A collection of 140 mature trees of 43 different species have arrived in the UK ahead of being moved to their forever home at Manchester’s new Mayfield Park, the city centre’s first new park in 100 years.
The diverse species, including eye-catching, 12-metre tall Austrian Black Pines, will help to create a stunning, biodiverse natural landscape in an area of the city where few trees have ever been grown before.
As the epicentre of the textiles industry during the industrial revolution, the high levels of pollution from coal-burning cotton mills and workers’ homes at Mayfield meant the area was inhospitable to trees.
Now, in a major step forward for green space in Manchester, Mayfield will be home to both UK native and non-native trees procured by the Mayfield Partnership from across Europe.
The trees are currently being nurtured by local experts at Specimen Trees in Knutsford, Cheshire before being relocated to Mayfield in late autumn as part of a massive planting operation that will also introduce around 120,000 plants and bulbs of 250 different species to the Park.
When it opens to the public in autumn 2022, the Mayfield Park will feature open lawns, riverside walkways, three new bridges over the River Medlock, play areas and a variety of seating options, ensuring all members of the community have spaces they can visit.
“The arrival of the trees in the UK is such an exciting milestone for the creation of Mayfield Park,” said Arlene van Bosch, Mayfield Development Director at developer U+I.
“After many months of excavations, ground works and efforts to bring Mayfield’s hidden river back into view, we can’t wait to introduce these mature trees to their new home, alongside the thousands of wildflowers and plants that will bring the park to life as a vibrant, stimulating, sustainable and safe space for people to enjoy.”
“We are thrilled to have been able to procure such an interesting and diverse collection of species to populate an area where few trees have ever grown before, turning what was once a hotbed of pollution into a ‘green lung’ for the city.”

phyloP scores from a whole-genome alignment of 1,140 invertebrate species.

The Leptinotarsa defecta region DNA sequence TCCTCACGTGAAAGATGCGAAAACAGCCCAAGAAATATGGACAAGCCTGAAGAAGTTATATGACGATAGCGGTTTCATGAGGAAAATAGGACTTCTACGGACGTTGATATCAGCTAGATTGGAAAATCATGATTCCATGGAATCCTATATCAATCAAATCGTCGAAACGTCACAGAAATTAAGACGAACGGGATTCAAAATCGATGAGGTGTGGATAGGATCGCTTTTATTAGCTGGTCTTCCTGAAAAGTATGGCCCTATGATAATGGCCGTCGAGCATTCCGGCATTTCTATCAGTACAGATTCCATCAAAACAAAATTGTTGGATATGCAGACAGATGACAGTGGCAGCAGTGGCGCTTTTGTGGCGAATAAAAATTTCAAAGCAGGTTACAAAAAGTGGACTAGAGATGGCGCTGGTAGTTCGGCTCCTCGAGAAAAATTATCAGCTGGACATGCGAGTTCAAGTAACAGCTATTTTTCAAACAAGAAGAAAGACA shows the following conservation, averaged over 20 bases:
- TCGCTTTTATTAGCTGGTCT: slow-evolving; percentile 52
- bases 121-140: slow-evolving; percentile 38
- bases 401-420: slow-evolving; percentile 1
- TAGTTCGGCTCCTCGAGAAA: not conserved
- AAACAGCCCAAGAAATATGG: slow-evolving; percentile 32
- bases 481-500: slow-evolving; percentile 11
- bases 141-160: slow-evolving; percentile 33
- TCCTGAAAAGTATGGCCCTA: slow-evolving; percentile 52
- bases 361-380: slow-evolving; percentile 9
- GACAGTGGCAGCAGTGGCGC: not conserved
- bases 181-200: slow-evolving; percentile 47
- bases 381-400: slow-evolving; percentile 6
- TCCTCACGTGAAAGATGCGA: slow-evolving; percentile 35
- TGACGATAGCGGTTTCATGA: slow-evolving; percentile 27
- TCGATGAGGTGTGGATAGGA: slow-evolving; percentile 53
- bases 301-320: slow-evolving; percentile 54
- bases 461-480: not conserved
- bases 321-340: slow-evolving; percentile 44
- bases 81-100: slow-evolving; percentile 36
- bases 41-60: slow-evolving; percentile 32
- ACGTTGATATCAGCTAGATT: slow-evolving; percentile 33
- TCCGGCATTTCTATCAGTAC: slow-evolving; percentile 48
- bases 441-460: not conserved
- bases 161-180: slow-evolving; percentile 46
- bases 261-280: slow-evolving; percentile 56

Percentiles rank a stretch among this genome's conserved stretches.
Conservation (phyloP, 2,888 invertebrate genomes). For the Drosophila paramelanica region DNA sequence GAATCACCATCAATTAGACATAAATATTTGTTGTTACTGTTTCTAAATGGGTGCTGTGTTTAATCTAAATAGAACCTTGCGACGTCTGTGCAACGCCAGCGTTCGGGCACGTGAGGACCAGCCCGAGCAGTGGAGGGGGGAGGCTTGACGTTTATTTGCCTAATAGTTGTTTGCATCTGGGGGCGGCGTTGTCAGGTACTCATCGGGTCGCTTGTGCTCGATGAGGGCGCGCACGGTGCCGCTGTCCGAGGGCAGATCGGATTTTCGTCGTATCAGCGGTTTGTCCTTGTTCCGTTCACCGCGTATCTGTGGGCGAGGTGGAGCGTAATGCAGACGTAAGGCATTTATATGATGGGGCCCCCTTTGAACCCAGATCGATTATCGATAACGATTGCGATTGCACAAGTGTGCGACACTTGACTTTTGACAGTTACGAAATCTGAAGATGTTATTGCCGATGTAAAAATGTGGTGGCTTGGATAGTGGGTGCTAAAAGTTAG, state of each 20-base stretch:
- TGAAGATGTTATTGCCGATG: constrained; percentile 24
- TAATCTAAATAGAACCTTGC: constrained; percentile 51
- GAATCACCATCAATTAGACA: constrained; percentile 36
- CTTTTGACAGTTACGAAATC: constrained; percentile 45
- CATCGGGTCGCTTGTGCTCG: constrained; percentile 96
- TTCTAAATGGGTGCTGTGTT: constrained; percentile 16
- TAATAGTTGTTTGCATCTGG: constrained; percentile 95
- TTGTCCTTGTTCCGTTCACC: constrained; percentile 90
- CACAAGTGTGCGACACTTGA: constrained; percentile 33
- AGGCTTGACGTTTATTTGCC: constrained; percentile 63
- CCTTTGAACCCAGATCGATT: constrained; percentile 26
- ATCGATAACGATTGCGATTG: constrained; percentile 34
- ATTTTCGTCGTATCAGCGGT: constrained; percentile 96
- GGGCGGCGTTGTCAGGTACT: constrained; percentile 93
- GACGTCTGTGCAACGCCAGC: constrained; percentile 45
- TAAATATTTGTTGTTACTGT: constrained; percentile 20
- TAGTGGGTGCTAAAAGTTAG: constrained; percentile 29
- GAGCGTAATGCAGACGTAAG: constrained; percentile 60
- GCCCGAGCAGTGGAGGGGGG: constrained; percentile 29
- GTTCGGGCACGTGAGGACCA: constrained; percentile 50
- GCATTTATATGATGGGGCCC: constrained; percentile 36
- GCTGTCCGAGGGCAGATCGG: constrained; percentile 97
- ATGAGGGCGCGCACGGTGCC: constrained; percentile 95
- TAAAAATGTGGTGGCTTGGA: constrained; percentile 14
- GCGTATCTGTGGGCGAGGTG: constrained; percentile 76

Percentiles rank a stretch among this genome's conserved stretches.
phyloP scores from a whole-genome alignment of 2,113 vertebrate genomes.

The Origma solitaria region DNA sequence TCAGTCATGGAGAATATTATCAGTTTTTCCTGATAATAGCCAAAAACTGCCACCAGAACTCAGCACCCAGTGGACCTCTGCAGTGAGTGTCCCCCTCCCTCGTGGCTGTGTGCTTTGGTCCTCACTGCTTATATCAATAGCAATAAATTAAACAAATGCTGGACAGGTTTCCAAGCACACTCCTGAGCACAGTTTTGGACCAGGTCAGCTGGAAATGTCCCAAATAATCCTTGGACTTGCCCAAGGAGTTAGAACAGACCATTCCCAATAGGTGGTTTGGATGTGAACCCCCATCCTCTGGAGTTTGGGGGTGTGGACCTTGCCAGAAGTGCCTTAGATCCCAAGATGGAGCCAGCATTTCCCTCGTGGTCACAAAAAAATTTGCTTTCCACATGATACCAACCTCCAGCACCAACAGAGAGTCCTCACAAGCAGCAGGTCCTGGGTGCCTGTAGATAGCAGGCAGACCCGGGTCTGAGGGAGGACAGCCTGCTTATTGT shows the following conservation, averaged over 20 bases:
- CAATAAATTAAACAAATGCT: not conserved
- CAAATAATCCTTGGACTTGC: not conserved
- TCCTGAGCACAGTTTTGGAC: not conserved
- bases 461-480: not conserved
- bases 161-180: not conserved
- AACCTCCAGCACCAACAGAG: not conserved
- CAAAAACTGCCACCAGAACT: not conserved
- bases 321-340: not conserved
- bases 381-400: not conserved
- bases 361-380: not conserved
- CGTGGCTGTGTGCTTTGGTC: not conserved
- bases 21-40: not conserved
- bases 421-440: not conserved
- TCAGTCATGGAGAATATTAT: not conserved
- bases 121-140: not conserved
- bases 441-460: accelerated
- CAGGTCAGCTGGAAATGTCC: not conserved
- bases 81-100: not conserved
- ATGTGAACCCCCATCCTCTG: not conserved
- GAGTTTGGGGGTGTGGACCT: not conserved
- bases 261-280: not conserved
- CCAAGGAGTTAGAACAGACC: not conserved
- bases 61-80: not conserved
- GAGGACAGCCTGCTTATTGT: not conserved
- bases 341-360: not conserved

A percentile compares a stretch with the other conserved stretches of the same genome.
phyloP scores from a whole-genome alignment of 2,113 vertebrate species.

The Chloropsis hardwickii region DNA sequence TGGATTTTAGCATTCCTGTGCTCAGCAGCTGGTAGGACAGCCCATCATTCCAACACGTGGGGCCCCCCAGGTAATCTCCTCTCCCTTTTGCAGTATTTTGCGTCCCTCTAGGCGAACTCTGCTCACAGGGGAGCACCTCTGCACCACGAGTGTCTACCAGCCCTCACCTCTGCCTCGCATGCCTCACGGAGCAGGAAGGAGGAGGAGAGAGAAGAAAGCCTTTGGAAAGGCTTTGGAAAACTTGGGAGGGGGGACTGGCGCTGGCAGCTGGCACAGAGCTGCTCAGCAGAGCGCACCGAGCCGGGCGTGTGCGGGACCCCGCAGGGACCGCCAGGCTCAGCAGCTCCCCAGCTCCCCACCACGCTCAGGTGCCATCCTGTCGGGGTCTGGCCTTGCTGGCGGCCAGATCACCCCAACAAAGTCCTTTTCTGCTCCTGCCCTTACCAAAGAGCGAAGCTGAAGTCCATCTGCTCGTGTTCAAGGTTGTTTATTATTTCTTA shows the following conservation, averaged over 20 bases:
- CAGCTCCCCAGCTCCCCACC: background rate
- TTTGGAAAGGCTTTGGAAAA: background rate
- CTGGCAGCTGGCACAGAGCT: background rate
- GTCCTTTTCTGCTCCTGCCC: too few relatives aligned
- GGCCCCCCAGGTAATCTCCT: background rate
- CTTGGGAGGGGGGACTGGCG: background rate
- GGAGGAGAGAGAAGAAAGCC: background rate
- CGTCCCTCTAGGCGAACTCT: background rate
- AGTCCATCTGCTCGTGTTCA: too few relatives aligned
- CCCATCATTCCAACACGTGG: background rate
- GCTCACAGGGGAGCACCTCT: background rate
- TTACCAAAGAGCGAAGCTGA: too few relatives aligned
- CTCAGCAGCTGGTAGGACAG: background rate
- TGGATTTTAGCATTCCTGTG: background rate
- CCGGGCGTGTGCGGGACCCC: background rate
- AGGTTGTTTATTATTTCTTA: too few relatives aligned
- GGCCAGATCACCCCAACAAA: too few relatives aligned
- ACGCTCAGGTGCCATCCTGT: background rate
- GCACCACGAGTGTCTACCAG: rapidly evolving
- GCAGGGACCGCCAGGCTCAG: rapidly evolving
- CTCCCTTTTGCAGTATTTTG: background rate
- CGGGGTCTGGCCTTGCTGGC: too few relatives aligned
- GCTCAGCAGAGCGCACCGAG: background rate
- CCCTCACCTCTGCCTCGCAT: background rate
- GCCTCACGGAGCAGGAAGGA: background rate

Mayfield Park will be home to a variety of sizes of tree, ranging from three metres to upwards of 12 metres.
Among the diverse collection of trees being brought to Manchester are the Quercus Rubra, or the Northern Red Oak, Slyphnolobium Japonicum, or Japanese pagoda tree and the Metasequoia Glyptostroboides, or the dawn redwood, which currently has endangered status.
Trees such as the Carpinus Betulus, or European Hornbeam, which are renowned for their climbing form, will be planted tactfully throughout the development to encourage people to engage with nature along the newly-uncovered River Medlock, which meanders through the heart of Mayfield.
Overall, the Mayfield regeneration scheme – one of the largest in the UK at 24-acres – is set to transform a gateway brownfield site next to the city’s mainline Piccadilly Station, into a stunning mixed used neighbourhood, delivering 1,500 homes, 1.6m sq ft of market-leading commercial space and 300,000 sq ft of retail and leisure facilities.
“Mayfield Park will be a fantastic green addition to the city centre and help contribute to our policy of planting thousands of new trees across the city,” said Tracey Rawlins from Manchester City Council.
“As well as looking great, they help improve air quality, reduce flood risk and counter the effects of climate change by absorbing and storing carbon.
“Trees have an important role to play which is why we have launched the £1m Tree Action MCR planting programme.”